As early as April 1 of this year, it was reported that Intel was working on a solution that would effectively make big mining firms like Bitmain obsolete. Specifically, they’re reportedly quite close to developing hardware that has the aim of making mining profitable for the individual again. If this did occur, it would mean that an industry profit share of $3-4 billion would be wide open, if only Bitmain’s annual numbers are considered.
This future product is described as a “Bitcoin mining hardware accelerator,” by one source. In theory, it was originally said to be aiming to contain what is called a processor core, together with a hardware accelerator that’s connected to it.
Theoretically, this means that mining’s energy dependence could decrease exponentially, in that the whole process could be done on an individual’s computer that doesn’t run on ASIC chips or any other type of large addition.
The possible problem here was that Intel had placed their bets on the possible success and quick adoption of one chip, which therefore seemed to be highly risky. The thing is, Intel is now reportedly working on the same problem in a different way.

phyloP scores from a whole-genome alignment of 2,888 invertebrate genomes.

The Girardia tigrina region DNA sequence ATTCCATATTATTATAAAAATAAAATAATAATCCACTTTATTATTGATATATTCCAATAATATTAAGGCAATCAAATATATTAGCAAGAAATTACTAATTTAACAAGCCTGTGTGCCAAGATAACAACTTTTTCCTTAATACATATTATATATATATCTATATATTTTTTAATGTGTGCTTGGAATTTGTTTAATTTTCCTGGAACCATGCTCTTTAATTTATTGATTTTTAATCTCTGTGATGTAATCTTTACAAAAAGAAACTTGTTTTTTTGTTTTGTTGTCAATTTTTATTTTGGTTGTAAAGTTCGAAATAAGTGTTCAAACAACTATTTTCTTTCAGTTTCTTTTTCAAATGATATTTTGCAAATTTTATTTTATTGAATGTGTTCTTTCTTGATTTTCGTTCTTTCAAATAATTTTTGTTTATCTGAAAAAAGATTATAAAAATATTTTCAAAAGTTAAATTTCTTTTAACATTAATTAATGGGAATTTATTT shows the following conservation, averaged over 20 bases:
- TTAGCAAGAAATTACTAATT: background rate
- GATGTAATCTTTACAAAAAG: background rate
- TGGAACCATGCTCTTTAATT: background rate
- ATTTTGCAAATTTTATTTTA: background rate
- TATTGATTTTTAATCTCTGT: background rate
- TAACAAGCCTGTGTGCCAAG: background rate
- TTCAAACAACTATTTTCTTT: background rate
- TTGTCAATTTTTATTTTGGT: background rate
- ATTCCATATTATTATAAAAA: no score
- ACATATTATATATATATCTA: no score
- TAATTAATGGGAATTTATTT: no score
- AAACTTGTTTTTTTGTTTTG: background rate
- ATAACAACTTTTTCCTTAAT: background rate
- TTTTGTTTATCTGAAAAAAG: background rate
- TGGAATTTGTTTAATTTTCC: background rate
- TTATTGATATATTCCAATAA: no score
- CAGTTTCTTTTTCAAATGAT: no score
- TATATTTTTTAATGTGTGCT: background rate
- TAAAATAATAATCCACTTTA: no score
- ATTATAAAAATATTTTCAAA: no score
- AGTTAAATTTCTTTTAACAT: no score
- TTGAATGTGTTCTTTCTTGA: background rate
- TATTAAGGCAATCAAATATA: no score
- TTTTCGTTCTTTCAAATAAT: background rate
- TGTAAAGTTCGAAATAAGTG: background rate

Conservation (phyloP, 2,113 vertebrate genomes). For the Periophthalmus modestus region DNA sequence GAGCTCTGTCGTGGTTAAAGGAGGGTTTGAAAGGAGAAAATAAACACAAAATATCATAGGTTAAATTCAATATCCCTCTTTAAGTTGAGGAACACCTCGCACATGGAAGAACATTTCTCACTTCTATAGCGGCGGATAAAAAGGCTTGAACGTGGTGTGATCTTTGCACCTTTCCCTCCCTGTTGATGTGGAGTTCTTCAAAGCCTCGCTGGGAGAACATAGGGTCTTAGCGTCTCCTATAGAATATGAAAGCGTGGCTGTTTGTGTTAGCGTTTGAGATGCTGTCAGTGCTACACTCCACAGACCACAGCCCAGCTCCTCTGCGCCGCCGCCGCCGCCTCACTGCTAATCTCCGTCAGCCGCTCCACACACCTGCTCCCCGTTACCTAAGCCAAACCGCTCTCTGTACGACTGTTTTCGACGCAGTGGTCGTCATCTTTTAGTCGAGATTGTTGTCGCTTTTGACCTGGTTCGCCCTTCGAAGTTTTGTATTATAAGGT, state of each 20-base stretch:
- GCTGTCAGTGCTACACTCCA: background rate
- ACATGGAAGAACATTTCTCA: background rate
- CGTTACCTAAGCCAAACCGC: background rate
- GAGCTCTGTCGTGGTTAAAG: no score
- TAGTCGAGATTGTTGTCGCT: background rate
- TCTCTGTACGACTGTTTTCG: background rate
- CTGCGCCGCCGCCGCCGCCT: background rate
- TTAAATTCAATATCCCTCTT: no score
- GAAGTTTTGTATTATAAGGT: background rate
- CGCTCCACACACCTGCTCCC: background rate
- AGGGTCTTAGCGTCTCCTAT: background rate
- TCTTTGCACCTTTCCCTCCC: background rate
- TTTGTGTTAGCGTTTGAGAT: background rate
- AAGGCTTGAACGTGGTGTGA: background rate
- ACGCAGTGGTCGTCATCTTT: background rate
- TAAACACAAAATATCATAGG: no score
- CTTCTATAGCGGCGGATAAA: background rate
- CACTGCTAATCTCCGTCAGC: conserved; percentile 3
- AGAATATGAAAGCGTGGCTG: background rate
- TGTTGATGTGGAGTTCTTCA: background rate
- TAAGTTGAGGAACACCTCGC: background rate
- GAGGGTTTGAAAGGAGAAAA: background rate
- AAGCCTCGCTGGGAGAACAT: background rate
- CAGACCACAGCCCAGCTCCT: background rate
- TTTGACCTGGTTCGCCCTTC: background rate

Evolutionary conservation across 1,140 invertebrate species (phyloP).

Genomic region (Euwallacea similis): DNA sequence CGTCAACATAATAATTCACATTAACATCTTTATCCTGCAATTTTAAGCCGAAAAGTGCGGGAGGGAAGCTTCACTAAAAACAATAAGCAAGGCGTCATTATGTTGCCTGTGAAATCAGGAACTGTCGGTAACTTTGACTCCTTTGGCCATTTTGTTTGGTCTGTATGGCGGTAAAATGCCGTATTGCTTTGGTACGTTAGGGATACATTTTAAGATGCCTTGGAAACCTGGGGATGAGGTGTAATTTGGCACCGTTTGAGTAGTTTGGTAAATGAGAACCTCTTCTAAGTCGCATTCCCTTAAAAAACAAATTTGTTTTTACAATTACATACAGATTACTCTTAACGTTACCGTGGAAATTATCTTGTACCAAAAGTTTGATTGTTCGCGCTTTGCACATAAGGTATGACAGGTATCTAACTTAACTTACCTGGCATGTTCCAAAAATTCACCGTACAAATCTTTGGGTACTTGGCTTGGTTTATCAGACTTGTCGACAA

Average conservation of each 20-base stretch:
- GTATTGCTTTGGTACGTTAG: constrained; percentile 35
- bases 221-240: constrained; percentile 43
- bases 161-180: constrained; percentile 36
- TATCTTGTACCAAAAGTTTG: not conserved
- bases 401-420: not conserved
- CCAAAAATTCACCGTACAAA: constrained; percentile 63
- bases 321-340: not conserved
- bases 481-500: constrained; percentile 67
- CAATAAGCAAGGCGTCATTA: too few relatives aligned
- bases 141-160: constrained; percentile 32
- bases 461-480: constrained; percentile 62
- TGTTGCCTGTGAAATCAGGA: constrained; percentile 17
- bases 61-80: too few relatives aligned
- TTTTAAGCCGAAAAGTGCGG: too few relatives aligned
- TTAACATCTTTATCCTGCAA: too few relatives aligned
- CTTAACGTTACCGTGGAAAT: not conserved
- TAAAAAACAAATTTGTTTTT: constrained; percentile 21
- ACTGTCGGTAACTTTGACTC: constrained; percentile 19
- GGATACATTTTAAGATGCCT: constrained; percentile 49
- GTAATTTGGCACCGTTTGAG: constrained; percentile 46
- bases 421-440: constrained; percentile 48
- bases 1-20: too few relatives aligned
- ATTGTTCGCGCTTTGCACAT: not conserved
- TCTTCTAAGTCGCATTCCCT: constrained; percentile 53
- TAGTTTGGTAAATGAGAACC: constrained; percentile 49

On Monday, a report by Coin Desk stated that last Thursday, the US Patent Office released another Intel patent to the public. This one apparently delineates a way to automatically record as well as verify blocks as they are created on a Blockchain. In essence, what this means is that if Intel’s new technology works, then miners will essentially be obsolete. This theoretical method is also striking in that it is something that hasn’t been achieved in the space yet.
Concretely, it should be made clear that Intel’s patent doesn’t call their proposed technology, a “Blockchain solution.” The language of the patent is such that it is phrased as a solution for all Distributed Ledger Systems. Even so, by definition, this includes Blockchains.
The kicker is that it is already clear that Intel’s solution won’t be a plug and play option. In other words, to use their special automatic block system, each node will have to be programmed by Intel, in some way, to accept the technology. This, of course, brings the question of how widespread a product like this could get with such a dependence on its creator, even after a sale. Even more specifically, how many industry users would need to be “pre-programmed” for a Blockchain to reliably operate as it does today, without miners?
To make matters worse, the patent apparently casts doubt on the viability of all Distributed Ledger systems, citing concerns related to storage space and scaling, as they grow. However, at this time, since an alternative isn’t suggested, one can reasonably assume that Intel’s still moving forwards with their current model.
By: BGN Editorial Staff